Thursday, June 28, 2012

An idea

            Glass is neat stuff. I love the way it is transparent or translucent. For the most part, clay is an opaque medium. (There are notable exceptions - Google Margaret O'Rorke if you want to see some amazing translucent porcelain!) Glass, on the other hand, lets light all the way through it.
            I've been thinking about glass for maybe a year now. I'm curious about working with it; I'll probably try sometime. I used to be afraid of the idea of working with glass, because you have to get it hot to make it move. Now that I've gotten used to the burners on a gas kiln, however, I'm not afraid at all of the little propane torches used to make beads. Glass blowing is another beast, but having stoked a wood kiln near the end of the firing, I'm figuring I could be ok with a big glass kiln too.
            I'm thinking of what I could make with both glass and clay, in one piece. I don't know how feasible it is to attach glass to clay. But glaze is basically glass and it sticks just fine... so maybe there is a way to get more normal glass to stick to fired clay. And if there is, well then one could make all sorts of neat things!
            So here's my latest crazy idea. I want to make wine glasses out of clay. Doing this with clay in the first place is probably kind of silly, because a) wine glasses need to be super thin to be nice, and it's much harder to make things that are super thin than things that are, well, normal pot thickness; b) it's much harder to make thin things with multiple parts, like a stem plus a foot plus a cup, which is what wine glasses are; c) if I want the glass (goblet? if it's not glass, can I call it a glass?) to be translucent then I'd better make it with translucent porcelain, which is harder to hand build with too. So basically it's a silly idea. But, I want to try it anyway. Because if it works it will be really, really cool.
            And then I had my idea. What if I use normal clay, or whatever clay I want I guess, and just make the stem and the foot out of clay? And then make the cup part glass? Or get a glass artist who actually knows how to do it to make the cup part - that might be a better idea since I don't know how to do that really. Then I could make the stem the shape of a tree, and the glass part could be colored glass, in fall colors so that it's like the leaves of the tree. The foot part would have the tree roots.
            Here's a sketch I made of this idea:

            You might want to click on the picture and look at it in a larger size so you can see it better. Now, this particular idea of the tree glass is a little complicated because I don't know how you'd make the glass cup so that it fits inside the tree branches, and I don't know whether it's possible to melt the glass just enough to make it stick to the clay without slumping in an unattractive way. A simpler idea that might be a better place to start would be to make a clay foot and stem that does not wrap around the cup part so much, so that the cup can basically be set on the stem without having to be the right shape to nestle in. I might come up with a theme other than the tree that doesn't involve so much nestling.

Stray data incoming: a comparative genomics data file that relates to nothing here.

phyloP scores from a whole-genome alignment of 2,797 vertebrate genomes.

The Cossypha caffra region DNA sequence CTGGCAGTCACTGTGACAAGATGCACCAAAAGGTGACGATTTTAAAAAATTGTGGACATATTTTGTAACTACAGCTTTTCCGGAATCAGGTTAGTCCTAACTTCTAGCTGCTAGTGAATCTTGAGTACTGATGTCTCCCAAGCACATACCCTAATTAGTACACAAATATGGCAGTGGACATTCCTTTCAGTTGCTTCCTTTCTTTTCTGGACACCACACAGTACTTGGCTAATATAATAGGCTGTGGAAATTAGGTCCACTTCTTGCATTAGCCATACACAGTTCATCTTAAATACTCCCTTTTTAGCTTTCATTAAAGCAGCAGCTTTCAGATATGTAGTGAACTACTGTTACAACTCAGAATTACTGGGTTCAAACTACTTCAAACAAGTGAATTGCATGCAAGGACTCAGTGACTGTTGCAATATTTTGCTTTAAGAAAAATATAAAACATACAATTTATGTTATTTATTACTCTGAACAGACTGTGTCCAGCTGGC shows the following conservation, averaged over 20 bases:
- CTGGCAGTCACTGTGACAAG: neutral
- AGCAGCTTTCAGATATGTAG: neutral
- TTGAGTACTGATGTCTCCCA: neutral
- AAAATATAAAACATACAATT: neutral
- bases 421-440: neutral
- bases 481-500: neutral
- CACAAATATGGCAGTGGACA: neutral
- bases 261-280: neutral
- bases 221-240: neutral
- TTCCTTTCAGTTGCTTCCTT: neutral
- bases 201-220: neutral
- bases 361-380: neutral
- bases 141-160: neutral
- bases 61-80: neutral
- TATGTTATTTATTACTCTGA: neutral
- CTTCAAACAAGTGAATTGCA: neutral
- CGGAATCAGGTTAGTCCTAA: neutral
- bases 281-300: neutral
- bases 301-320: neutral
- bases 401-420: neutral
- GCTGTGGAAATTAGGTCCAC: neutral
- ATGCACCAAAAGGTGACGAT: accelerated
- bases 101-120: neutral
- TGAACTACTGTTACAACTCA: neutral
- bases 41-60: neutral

This idea is so exciting! But I think I need to find a glass artist to collaborate with. Don't get me wrong, I fully intend to spend some time playing around with glass myself. I'm interested in collaborating with someone who knows what they are doing, however, as I think two people with differing expertise might be able to craft more exciting and awesome things than one person familiar with one medium.
            What do you think, readers? I know you are out there because I can see the statistics on Blogger. I want to hear what you have to say; otherwise it's like I'm talking into a vacuum here. You don't have to know a lot about clay to have interesting ideas I'd like to hear about. Or questions... I'd love to answer some questions!

Wednesday, June 27, 2012

Pictures of an exhibition

            And now, the post you have all been waiting for... pictures of the show! This post is all about my work, and the next one will be all about the work of others in the exhibition. Enjoy!
            The view through the doorway: The Meeting House Gallery has two rooms that are connected to each other, one large and one small. My display is in the smaller room, but you can see it through the door.

            The view through the window-shelf: The wall between the rooms in the gallery has two windows with shelves that objects can be placed on. For this exhibition only one of them was used, and I had fun peering through it at my display.

            The next images were taken on Wednesday, before the opening, so the other sculptures in the room were not in their final positions. This is the view as you enter the room:

            And as you walk around the piece:

            A closer look:

            You might have noticed a white tag in the pictures of the stump. That is the tag for the label information so that the gallery knows what the title of the piece is and how to spell my name. I was silly and forgot to remove it for the picture - it wasn't there in the actual show, however. The real label is mounted on the pillar and looks much nicer.
            Thanks for looking!